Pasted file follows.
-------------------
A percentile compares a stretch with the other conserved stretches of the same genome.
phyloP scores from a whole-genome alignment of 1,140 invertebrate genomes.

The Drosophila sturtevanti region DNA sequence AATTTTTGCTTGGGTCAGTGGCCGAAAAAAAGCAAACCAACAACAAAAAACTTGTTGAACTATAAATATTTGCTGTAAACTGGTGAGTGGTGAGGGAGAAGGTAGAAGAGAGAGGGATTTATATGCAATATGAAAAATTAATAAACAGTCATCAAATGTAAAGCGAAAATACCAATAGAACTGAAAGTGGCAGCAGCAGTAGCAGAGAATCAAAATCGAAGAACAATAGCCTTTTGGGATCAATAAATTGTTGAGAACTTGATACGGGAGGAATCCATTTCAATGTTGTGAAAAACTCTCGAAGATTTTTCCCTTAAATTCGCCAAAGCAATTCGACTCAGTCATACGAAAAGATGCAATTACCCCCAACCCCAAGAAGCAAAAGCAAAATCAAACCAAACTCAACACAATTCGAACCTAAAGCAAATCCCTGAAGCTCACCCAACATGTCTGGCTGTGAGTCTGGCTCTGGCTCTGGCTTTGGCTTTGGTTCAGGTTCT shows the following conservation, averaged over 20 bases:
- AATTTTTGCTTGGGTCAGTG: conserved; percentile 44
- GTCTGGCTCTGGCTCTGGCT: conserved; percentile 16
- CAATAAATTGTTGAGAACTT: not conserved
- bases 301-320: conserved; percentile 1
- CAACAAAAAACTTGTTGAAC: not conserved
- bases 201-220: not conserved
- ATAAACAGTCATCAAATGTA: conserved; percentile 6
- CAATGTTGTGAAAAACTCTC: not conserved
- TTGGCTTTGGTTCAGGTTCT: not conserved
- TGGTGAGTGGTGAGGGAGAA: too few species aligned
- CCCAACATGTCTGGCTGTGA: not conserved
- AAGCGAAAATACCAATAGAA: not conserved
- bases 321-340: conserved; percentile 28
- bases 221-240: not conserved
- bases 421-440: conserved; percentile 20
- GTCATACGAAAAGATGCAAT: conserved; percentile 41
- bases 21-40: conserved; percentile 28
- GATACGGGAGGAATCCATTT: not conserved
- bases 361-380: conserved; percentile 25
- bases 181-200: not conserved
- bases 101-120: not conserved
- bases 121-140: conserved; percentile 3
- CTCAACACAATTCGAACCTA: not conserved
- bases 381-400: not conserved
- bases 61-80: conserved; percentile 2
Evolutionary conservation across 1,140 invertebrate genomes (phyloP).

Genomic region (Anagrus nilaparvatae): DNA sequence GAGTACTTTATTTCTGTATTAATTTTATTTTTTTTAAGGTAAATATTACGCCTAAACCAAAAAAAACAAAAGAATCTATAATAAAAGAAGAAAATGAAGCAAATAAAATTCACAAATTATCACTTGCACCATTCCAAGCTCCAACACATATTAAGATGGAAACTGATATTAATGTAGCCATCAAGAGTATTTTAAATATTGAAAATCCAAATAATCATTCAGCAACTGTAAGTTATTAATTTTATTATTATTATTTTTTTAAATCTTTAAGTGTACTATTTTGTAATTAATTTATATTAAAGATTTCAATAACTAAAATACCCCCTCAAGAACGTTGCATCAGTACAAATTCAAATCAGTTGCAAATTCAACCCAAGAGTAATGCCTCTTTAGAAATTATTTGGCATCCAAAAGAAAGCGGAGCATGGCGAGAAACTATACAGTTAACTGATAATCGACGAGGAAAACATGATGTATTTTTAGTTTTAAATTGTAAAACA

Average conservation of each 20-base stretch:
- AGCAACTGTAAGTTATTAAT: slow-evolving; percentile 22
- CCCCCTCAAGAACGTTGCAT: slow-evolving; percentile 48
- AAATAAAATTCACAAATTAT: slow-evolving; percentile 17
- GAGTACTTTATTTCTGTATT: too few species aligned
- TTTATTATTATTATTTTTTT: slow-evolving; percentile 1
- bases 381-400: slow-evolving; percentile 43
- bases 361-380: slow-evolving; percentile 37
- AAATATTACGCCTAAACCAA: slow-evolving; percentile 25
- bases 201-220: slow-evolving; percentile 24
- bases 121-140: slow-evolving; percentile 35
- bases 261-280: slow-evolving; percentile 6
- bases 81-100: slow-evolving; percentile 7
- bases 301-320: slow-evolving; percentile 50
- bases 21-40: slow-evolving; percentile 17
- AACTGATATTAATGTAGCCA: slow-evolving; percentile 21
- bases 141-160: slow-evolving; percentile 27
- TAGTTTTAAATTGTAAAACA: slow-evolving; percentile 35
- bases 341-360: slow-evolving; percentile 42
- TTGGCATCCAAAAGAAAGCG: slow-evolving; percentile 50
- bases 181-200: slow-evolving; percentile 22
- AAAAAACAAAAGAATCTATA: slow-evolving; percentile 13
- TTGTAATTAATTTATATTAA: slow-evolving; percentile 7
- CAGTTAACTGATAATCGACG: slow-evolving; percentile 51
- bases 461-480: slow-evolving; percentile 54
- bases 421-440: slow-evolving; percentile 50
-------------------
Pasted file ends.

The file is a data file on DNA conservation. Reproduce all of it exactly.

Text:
A percentile compares a stretch with the other conserved stretches of the same genome.
phyloP scores from a whole-genome alignment of 1,140 invertebrate genomes.

The Drosophila sturtevanti region DNA sequence AATTTTTGCTTGGGTCAGTGGCCGAAAAAAAGCAAACCAACAACAAAAAACTTGTTGAACTATAAATATTTGCTGTAAACTGGTGAGTGGTGAGGGAGAAGGTAGAAGAGAGAGGGATTTATATGCAATATGAAAAATTAATAAACAGTCATCAAATGTAAAGCGAAAATACCAATAGAACTGAAAGTGGCAGCAGCAGTAGCAGAGAATCAAAATCGAAGAACAATAGCCTTTTGGGATCAATAAATTGTTGAGAACTTGATACGGGAGGAATCCATTTCAATGTTGTGAAAAACTCTCGAAGATTTTTCCCTTAAATTCGCCAAAGCAATTCGACTCAGTCATACGAAAAGATGCAATTACCCCCAACCCCAAGAAGCAAAAGCAAAATCAAACCAAACTCAACACAATTCGAACCTAAAGCAAATCCCTGAAGCTCACCCAACATGTCTGGCTGTGAGTCTGGCTCTGGCTCTGGCTTTGGCTTTGGTTCAGGTTCT shows the following conservation, averaged over 20 bases:
- AATTTTTGCTTGGGTCAGTG: conserved; percentile 44
- GTCTGGCTCTGGCTCTGGCT: conserved; percentile 16
- CAATAAATTGTTGAGAACTT: not conserved
- bases 301-320: conserved; percentile 1
- CAACAAAAAACTTGTTGAAC: not conserved
- bases 201-220: not conserved
- ATAAACAGTCATCAAATGTA: conserved; percentile 6
- CAATGTTGTGAAAAACTCTC: not conserved
- TTGGCTTTGGTTCAGGTTCT: not conserved
- TGGTGAGTGGTGAGGGAGAA: too few species aligned
- CCCAACATGTCTGGCTGTGA: not conserved
- AAGCGAAAATACCAATAGAA: not conserved
- bases 321-340: conserved; percentile 28
- bases 221-240: not conserved
- bases 421-440: conserved; percentile 20
- GTCATACGAAAAGATGCAAT: conserved; percentile 41
- bases 21-40: conserved; percentile 28
- GATACGGGAGGAATCCATTT: not conserved
- bases 361-380: conserved; percentile 25
- bases 181-200: not conserved
- bases 101-120: not conserved
- bases 121-140: conserved; percentile 3
- CTCAACACAATTCGAACCTA: not conserved
- bases 381-400: not conserved
- bases 61-80: conserved; percentile 2
Evolutionary conservation across 1,140 invertebrate genomes (phyloP).

Genomic region (Anagrus nilaparvatae): DNA sequence GAGTACTTTATTTCTGTATTAATTTTATTTTTTTTAAGGTAAATATTACGCCTAAACCAAAAAAAACAAAAGAATCTATAATAAAAGAAGAAAATGAAGCAAATAAAATTCACAAATTATCACTTGCACCATTCCAAGCTCCAACACATATTAAGATGGAAACTGATATTAATGTAGCCATCAAGAGTATTTTAAATATTGAAAATCCAAATAATCATTCAGCAACTGTAAGTTATTAATTTTATTATTATTATTTTTTTAAATCTTTAAGTGTACTATTTTGTAATTAATTTATATTAAAGATTTCAATAACTAAAATACCCCCTCAAGAACGTTGCATCAGTACAAATTCAAATCAGTTGCAAATTCAACCCAAGAGTAATGCCTCTTTAGAAATTATTTGGCATCCAAAAGAAAGCGGAGCATGGCGAGAAACTATACAGTTAACTGATAATCGACGAGGAAAACATGATGTATTTTTAGTTTTAAATTGTAAAACA

Average conservation of each 20-base stretch:
- AGCAACTGTAAGTTATTAAT: slow-evolving; percentile 22
- CCCCCTCAAGAACGTTGCAT: slow-evolving; percentile 48
- AAATAAAATTCACAAATTAT: slow-evolving; percentile 17
- GAGTACTTTATTTCTGTATT: too few species aligned
- TTTATTATTATTATTTTTTT: slow-evolving; percentile 1
- bases 381-400: slow-evolving; percentile 43
- bases 361-380: slow-evolving; percentile 37
- AAATATTACGCCTAAACCAA: slow-evolving; percentile 25
- bases 201-220: slow-evolving; percentile 24
- bases 121-140: slow-evolving; percentile 35
- bases 261-280: slow-evolving; percentile 6
- bases 81-100: slow-evolving; percentile 7
- bases 301-320: slow-evolving; percentile 50
- bases 21-40: slow-evolving; percentile 17
- AACTGATATTAATGTAGCCA: slow-evolving; percentile 21
- bases 141-160: slow-evolving; percentile 27
- TAGTTTTAAATTGTAAAACA: slow-evolving; percentile 35
- bases 341-360: slow-evolving; percentile 42
- TTGGCATCCAAAAGAAAGCG: slow-evolving; percentile 50
- bases 181-200: slow-evolving; percentile 22
- AAAAAACAAAAGAATCTATA: slow-evolving; percentile 13
- TTGTAATTAATTTATATTAA: slow-evolving; percentile 7
- CAGTTAACTGATAATCGACG: slow-evolving; percentile 51
- bases 461-480: slow-evolving; percentile 54
- bases 421-440: slow-evolving; percentile 50